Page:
When you start with the premise that all men are born equal, and that each man has rights the same as all others, and that government is instituted to secure these rights, no form of organized government is possible of conception but the democratic, for under no other form, owing to the frailties of human nature, will the single end of government for man be kept in view. Raise up an aristocracy of birth, wealth or intelligence, and entrust it with the guardianship of private rights, and it will soon betray the trust, seek its own ends, and aggrandize itself at the expense of the co moner people. You do not appoint curators of the affairs of persons of sound mind; if they desire agents they make their own selections, reserving the power of control and removal. So in government for the people, they must have the selection of their agents, with power of control and change, and that is representative government, which is democracy.

Those patriots who suggested that Washington be given a crown, and those others who argued for an hereditary presidency, overlooked the fact that either course was impossible without abandoning the cardinal principle underlying the organization which they had fought to effect. A misstep of that kind would have ruined all, and the progress of liberty would have been set back to its former place.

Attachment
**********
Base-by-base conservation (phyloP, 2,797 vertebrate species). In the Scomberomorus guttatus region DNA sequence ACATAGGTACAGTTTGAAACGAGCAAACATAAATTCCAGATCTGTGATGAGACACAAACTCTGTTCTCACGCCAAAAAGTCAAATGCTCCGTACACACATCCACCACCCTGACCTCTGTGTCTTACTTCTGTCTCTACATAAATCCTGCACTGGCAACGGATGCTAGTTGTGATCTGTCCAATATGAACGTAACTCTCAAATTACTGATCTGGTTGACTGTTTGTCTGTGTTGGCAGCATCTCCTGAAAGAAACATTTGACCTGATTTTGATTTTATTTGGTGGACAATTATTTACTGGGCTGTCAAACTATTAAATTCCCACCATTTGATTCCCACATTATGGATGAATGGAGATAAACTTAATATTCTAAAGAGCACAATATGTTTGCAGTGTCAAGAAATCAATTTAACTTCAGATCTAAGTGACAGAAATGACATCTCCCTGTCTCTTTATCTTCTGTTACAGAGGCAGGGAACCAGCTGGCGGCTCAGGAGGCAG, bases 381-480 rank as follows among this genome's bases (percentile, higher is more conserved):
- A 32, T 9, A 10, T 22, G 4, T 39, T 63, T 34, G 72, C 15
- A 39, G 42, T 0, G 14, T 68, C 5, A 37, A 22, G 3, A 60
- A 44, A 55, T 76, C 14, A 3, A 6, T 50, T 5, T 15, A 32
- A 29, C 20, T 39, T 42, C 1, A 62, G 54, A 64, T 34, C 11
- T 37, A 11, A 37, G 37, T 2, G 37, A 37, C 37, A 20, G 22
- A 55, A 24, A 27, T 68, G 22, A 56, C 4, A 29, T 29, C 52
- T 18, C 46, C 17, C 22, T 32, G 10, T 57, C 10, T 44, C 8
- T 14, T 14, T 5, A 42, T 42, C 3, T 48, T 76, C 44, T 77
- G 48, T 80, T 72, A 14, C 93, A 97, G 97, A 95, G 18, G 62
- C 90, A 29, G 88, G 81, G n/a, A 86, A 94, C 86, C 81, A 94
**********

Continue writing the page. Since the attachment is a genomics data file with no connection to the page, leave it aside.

Section VIII, Article 1, of the Federal Constitution contains, in eighteen short paragraphs, every concession made to the supreme government, but five of which in any wise touch the business relations or private affairs of the people, namely, those covering bank. ruptcy, the coinage of money, post offices, patents and militia. The “general welfare” which Congress may provide for is the “general welfare of the United States.

The power to regulate commerce is confined to that with foreign nations, and among the several states, where from the nesessity of the case there would be no other means of regulation. Some express limitations upon Congress were contained in Section IX of the same article, but not being regarded as sufficient, in 1789 eight additional articles were adopted, every one of which was addressed to the preservation of private rights. And, as rounding out the whole, so as to leave no room for argument, a ninth amendment declared, “that the enumeration in the constitution of certain rights should not be construed to deny or disparage others retained by the people;” and a tenth, that powers not delegated to the United States by the constitution, nor prohibited by it to the states, were reserved to the states respectively, or to the people.